Apologetics Faith Hebrew Roots Theology
R. L. Solberg  

Is Easter a Pagan Holiday?

Brace yourselves, the “Easter is pagan” memes are coming! (One of the more popular examples is shown below.) And it’s not just our atheist friends who do this. Our Jewish and Hebrew Roots friends often join in as well. So let’s take a minute to set the record straight on these claims and examine the origins of Easter.

Man Invented Easter

Jews and Torahists (those groups who believe in Jesus but teach that we should be keeping the Torah) make a pretty big noise about the fact that Easter1 is a man-made holiday. They claim we are still under the Law of Moses and, therefore, at this time of year we should be celebrating Passover, which was given by God, not Easter, which was invented by man. They are right that Easter—while commemorating an act of God in history—is a man-made holiday. It was mandated by the Church, not Scripture. This raises an important question: why is that a problem?

Easter is an annual celebration during which Christians celebrate the resurrection of Jesus and remember what God has done for them. Formally remembering God’s acts among His people is a very biblical thing to do. The Hebrew word for this in Scripture is zakar, which means to remember, recall, or call to mind. This is a practice that saturates the Psalms, is at the heart of the Torah feasts, and is the entire point of celebrating the Last Supper. There is nothing wrong with Christians choosing to celebrate the resurrection of Jesus. The Bible does not mandate Hanukkah or Purim either, but our Jewish and Torahist friends are not wrong to celebrate those man-made feasts. 

Easter’s Pagan Roots

The claim that Easter has its roots in the pagan celebration of Ishtar is one of the more popular anti-Easter claims out there. This is surprising because it’s a claim that is based entirely on the similarity between the words Easter and Ishtar and contains two glaring flaws. First, the Christian celebration of the Resurrection of Jesus is not referred to as “Easter” everywhere. In fact, most languages (from Albanian to Italian to Norwegian to Spanish) refer to the celebration using some form of the word Pascha—which comes from the Hebrew word for Passover—rather than the word Easter.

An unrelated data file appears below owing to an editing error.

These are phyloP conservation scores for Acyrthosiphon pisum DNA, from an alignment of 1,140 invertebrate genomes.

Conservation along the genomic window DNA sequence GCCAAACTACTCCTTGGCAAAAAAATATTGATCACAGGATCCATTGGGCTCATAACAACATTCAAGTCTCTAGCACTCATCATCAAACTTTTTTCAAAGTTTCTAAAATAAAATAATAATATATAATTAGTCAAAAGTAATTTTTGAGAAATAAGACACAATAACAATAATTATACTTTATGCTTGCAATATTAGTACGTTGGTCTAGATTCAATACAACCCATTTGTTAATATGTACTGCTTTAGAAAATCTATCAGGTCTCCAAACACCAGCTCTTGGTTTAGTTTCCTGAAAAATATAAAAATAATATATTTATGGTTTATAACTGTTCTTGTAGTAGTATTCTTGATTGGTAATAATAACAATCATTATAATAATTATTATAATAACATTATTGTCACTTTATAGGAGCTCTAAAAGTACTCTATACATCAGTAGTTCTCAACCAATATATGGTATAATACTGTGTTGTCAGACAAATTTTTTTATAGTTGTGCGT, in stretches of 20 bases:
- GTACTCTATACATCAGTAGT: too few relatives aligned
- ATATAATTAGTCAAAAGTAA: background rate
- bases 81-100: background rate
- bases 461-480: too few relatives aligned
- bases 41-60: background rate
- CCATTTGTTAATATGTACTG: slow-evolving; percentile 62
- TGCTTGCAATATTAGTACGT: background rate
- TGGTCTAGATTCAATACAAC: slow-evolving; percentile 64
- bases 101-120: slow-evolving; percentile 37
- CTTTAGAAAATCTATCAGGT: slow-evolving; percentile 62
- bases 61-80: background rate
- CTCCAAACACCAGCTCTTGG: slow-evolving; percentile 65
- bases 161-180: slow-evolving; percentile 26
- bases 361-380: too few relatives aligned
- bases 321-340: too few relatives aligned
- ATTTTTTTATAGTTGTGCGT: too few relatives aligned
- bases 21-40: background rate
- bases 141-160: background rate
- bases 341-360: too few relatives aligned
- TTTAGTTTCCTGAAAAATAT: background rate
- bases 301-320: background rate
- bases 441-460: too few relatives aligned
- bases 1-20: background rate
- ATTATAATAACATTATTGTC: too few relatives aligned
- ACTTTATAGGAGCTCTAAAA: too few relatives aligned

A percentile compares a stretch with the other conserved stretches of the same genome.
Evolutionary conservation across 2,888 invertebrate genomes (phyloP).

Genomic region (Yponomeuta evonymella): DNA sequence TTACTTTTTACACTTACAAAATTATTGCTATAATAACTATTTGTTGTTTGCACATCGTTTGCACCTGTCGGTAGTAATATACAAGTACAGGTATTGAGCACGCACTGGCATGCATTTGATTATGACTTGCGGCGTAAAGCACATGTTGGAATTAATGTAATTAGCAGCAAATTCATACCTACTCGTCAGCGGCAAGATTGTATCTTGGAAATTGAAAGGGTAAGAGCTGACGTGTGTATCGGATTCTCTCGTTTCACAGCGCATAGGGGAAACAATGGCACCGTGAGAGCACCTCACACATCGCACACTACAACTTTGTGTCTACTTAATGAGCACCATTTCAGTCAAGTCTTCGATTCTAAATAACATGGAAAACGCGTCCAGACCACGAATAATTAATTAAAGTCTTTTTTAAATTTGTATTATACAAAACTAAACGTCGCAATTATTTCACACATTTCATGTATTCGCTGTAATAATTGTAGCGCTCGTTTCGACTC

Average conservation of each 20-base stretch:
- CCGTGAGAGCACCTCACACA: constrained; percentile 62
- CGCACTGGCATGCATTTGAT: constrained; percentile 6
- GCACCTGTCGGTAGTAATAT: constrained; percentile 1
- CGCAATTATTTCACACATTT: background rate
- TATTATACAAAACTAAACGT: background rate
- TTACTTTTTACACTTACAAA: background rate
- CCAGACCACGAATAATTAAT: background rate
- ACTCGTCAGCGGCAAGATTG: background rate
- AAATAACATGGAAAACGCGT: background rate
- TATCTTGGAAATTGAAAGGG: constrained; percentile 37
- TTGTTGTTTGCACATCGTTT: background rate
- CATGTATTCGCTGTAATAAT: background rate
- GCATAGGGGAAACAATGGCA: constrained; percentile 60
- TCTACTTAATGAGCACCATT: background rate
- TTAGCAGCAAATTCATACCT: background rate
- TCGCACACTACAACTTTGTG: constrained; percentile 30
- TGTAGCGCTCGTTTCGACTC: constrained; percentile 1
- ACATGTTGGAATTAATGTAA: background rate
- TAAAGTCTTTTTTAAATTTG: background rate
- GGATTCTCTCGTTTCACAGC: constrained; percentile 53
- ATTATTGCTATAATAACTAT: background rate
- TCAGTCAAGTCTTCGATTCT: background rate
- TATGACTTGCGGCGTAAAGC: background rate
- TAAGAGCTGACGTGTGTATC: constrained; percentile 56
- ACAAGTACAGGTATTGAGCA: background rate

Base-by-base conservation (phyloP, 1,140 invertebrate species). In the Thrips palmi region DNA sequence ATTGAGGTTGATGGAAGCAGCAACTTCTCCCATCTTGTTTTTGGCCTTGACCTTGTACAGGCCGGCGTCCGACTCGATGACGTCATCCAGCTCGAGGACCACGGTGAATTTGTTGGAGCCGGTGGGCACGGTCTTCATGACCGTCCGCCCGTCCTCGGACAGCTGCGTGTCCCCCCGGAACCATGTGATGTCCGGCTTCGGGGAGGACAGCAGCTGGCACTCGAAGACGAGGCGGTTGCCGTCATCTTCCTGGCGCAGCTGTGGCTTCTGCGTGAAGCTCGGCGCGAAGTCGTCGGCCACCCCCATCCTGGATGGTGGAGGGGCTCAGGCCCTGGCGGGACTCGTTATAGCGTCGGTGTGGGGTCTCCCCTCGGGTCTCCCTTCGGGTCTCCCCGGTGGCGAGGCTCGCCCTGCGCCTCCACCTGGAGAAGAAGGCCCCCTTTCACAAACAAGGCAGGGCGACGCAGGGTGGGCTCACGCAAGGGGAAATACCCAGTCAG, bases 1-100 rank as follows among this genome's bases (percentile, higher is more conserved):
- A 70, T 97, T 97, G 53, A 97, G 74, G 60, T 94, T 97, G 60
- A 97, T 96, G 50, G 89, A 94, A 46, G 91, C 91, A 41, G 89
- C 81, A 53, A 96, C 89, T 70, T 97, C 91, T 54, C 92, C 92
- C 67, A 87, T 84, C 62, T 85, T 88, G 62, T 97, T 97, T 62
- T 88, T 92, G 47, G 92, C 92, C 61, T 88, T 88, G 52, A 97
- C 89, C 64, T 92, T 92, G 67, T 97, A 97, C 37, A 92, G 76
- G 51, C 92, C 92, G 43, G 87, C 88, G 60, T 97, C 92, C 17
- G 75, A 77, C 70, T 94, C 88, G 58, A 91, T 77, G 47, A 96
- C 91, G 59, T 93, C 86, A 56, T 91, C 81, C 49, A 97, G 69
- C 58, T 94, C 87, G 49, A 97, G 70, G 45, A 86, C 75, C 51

Second, Ishtar was a mythical pagan goddess, not a feast or celebration. She was portrayed as a beautiful and fierce goddess of war and sexual love, the protector of temple prostitutes, and the patroness of the alehouse. Her symbols were not eggs and bunnies, as is commonly asserted, but rather the lion, the storehouse gate, and the eight-pointed star.2 So what does a mythical, warrior-sex goddess have to do with a real, historical Jewish man who laid His life down as a sacrifice for all of humanity and was miraculously resurrected three days later? The answer, of course, is nothing.

Another claim about Easter’s pagan roots is that the English word Easter was derived from Eostre, the Anglo-Saxon goddess of spring and fertility; hence the connection with bunnies and eggs, both of which were seen as symbols of fertility. However, bunnies and eggs have nothing to do with the Christian celebration of Easter. Nowhere in Scripture are eggs or rabbits used as symbols of anything. They are a modern secular tradition, not part of the religious observance of Easter.

So where did the name “Easter” come from? According to Encyclopædia Britannica:

There is now widespread consensus that the word derives from the Christian designation of Easter week as in albis, a Latin phrase that was understood as the plural of alba (“dawn”) and became eostarum in Old High German, the precursor of the modern German and English term. The Latin and Greek Pascha (“Passover”) provides the root for Pâques, the French word for Easter . . . The earliest recorded observance of an Easter celebration comes from the 2nd century, though the commemoration of Jesus’ Resurrection probably occurred earlier.